October 2, 2016
by David Bredan
To this day, Rolex still makes some extremely rare watches. And when you encounter one, things start as unassumingly as a green box, hardly at all different from the one most of their watches come in, with a Rolex crown at “6 o’clock.” You might agree that this is the typical presentation of a watch built The Rolex Way. What we are looking at today, however, is not your well-known Rolex, but one so rare it is not even listed on the official website or any catalogue. It is extremely hard to come by, mind-bendingly expensive, impeccably made, and shall remain aspirational even for the majority of “one-percenters.” This is the all-factory, solid-platinum Rolex Day-Date 40 Green Emerald Reference 228396TEM, priced very close to the half-a-million-dollar mark. This model is based on the updated Rolex “President” (Day-Date) watch family that debuted in 2015.
Rolex has never failed to remain the most well-known aspirational watch, the marker of a certain achievement or milestone in one’s life; and even when those are moments in the past, a bog-standard Rolex will still stand out as “the Rolex” even in the largest watch collections of the world. Once you lift the decidedly heavy, green presentation box lid, you are greeted with the most simple and yet complex views of all: some soft padding in beige, a green Rolex tag that indicates an extended Rolex warranty and a more stringent accuracy of -2/+2 seconds per day… and, bang in the middle, one of the rarest watches available today – or, in fact, in a very long time – from Rolex.
You may remember seeing some “blinged-out” Rolexes on the wrists of C-list rappers and other, untypical Rolex clientele, but those watches have as much on this, as said “musicians” on anyone who can actually read sheet music – not much. Given the types of watches we cover on aBlogtoWatch, we very scarcely have to highlight the fact that a watch (and especially a modern one) is “all-factory.” The reason it matters so much in this case is because Rolex watches, even original ones in precious metals, are sometimes subjected to aftermarket bling-treatments, where their dials and bezels are modified by fitting stones to them. Needless to say, the resulting aftermarket pieces are almost exclusively horrendous in their execution, and even if they weren’t, they couldn’t come close to the work attainable only by Rolex and its army of gemologists (see point 8 here for more details on that).
An important reason these high-jewelry watches from Rolex are so rare is that they do actually take a very long time to make – to craft a gem-set bezel (just the bezel) can take between one and two weeks, depending on the color scheme and how challenging the stones are to work with. We talked about this a bit more after visiting the Rolex manufacture that included a visit to their gem-setting department. With the Rolex Day-Date 40 Green Emerald, we are looking at a combination of diamonds and emeralds, so let us briefly discuss how Rolex chooses and applies stones for use in such high-jewelry pieces.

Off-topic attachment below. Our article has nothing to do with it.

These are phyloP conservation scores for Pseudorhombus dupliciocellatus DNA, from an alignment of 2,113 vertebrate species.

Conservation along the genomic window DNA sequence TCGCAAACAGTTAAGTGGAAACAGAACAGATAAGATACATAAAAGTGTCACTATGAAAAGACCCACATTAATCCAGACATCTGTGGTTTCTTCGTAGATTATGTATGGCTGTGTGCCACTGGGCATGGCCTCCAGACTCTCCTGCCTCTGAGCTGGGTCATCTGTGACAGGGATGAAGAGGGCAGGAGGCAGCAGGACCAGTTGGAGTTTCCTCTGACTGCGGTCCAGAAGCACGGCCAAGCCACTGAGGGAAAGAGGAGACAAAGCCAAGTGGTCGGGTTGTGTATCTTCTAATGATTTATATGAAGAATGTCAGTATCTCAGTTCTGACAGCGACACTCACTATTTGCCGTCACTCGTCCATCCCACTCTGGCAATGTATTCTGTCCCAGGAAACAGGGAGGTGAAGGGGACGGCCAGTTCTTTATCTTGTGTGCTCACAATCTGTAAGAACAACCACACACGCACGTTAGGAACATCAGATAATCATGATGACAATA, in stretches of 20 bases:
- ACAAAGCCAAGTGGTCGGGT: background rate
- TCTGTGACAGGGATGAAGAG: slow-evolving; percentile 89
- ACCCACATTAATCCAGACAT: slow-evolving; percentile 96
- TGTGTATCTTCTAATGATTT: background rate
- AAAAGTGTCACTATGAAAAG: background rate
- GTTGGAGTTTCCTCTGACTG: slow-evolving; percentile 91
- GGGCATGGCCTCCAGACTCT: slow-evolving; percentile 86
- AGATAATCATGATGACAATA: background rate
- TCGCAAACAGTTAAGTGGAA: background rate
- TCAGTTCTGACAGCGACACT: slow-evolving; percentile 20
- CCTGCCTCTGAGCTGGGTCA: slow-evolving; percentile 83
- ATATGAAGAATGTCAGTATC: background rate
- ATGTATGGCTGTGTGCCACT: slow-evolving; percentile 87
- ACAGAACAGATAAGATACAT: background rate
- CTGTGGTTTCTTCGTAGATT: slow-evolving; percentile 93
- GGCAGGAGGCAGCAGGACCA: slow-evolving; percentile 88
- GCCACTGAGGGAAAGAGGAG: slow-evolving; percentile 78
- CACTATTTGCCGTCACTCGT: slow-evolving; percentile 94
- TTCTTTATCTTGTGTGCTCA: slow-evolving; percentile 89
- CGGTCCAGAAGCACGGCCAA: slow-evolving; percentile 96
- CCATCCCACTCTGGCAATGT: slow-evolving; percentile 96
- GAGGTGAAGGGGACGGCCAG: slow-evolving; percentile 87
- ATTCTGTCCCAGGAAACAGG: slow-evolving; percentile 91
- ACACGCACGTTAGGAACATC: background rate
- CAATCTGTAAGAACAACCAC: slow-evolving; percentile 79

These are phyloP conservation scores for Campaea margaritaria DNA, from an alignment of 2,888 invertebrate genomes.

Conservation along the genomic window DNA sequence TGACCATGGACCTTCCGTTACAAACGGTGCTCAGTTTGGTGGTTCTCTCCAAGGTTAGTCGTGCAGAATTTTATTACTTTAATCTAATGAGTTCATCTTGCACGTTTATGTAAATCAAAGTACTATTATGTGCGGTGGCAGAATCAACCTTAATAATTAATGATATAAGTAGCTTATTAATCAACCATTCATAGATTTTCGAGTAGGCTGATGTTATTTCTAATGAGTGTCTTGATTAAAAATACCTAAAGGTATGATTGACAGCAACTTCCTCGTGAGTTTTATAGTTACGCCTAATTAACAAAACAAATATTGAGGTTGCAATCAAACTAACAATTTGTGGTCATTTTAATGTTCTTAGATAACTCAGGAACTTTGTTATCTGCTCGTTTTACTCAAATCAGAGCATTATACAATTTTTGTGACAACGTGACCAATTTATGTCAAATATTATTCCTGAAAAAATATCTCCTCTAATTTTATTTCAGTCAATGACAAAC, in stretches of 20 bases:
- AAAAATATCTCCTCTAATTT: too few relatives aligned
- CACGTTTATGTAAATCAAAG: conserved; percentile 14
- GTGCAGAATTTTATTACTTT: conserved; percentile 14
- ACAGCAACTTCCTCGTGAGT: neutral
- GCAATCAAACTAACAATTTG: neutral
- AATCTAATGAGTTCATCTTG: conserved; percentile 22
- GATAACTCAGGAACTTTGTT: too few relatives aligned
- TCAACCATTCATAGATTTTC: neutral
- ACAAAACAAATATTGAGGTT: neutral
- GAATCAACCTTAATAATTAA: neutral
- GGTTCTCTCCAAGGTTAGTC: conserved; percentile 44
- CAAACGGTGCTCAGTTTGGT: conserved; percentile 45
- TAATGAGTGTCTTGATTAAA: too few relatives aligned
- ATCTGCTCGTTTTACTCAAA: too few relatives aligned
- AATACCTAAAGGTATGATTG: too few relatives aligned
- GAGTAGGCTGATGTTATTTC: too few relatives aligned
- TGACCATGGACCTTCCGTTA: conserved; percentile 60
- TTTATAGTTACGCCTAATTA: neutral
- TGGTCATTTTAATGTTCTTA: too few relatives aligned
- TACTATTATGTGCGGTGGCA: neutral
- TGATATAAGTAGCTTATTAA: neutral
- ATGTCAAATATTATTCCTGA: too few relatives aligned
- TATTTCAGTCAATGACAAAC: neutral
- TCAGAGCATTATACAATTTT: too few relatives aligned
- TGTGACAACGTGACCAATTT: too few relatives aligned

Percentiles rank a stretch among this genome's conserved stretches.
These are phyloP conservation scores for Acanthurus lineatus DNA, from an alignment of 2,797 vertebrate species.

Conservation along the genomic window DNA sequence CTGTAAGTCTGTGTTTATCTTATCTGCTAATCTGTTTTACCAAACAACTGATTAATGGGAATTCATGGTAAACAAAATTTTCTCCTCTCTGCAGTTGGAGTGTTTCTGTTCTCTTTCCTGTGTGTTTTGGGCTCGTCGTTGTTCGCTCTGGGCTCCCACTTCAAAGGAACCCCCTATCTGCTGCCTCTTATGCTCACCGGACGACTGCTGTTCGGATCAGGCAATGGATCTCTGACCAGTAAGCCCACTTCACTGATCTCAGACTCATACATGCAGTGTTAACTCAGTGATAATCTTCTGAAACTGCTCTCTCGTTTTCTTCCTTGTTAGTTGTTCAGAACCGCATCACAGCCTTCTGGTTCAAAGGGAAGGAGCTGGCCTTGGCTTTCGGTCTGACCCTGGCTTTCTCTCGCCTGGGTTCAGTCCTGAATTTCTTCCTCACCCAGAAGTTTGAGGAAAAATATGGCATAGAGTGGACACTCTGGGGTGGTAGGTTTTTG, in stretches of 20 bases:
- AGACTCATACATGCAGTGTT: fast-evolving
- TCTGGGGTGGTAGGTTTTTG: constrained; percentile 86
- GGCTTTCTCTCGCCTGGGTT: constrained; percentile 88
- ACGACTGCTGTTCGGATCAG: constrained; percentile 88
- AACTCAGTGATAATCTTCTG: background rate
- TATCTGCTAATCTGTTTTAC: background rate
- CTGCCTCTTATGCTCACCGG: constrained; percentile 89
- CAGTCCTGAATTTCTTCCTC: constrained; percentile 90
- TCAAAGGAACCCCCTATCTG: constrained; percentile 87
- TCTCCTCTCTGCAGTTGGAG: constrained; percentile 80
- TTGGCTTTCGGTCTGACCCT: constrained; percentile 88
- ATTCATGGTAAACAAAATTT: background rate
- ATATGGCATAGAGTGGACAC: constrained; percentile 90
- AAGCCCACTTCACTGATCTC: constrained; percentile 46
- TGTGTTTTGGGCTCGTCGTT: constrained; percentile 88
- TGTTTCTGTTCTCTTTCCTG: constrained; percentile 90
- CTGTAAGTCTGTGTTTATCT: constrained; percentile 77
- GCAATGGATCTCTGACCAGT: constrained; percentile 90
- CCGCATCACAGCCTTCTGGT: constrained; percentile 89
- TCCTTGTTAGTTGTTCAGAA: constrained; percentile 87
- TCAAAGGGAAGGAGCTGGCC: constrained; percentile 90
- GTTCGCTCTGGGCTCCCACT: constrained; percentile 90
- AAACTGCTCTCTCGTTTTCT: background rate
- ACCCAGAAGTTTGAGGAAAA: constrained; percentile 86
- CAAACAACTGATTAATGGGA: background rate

As for color, Rolex says it only sets superior quality diamonds in the colorless category. In terms of cut, which is a decisive factor for the brilliance of a diamond, Rolex uses full cut (or brilliant cut), 8/8, trapeze or baguette cut stones selected from the first two categories of the professional classification scale. In this instance, the full pavé dial features brilliant cut diamonds both around the periphery of the dial, framing the indices (a particularly neat detail that I just noticed when looking at the images like the one above), and – well – pretty much everywhere else there was available space on the dial. We will add that while there are other good gem-setters out there, most after-market precious stone setting on Rolex timepieces is not nearly as good as what comes from the Rolex factory.
For models set with colored gemstones – rubies, sapphires, or, in this case, emeralds – Rolex takes particular care in ensuring that all the stones on a given watch are of the same hue, using a combination of a long sorting process carried out by hand, stone by stone in the Rolex workshops, as well as by using one of Rolex’s several sophisticated machines that are, Rolex says, usually only found in independent gemological laboratories. The result is genuinely incredible – if one is familiar with precious stones and gems, it is no secret that it takes sorting through hundreds, if not thousands of pieces to find a bezel-worth of stones that are such a perfect match in color. If anything, it is almost (I said almost!) too perfect as, frankly, I hitherto thought such impeccable matching of colors and shapes would only be possible if every stone were entirely artificial.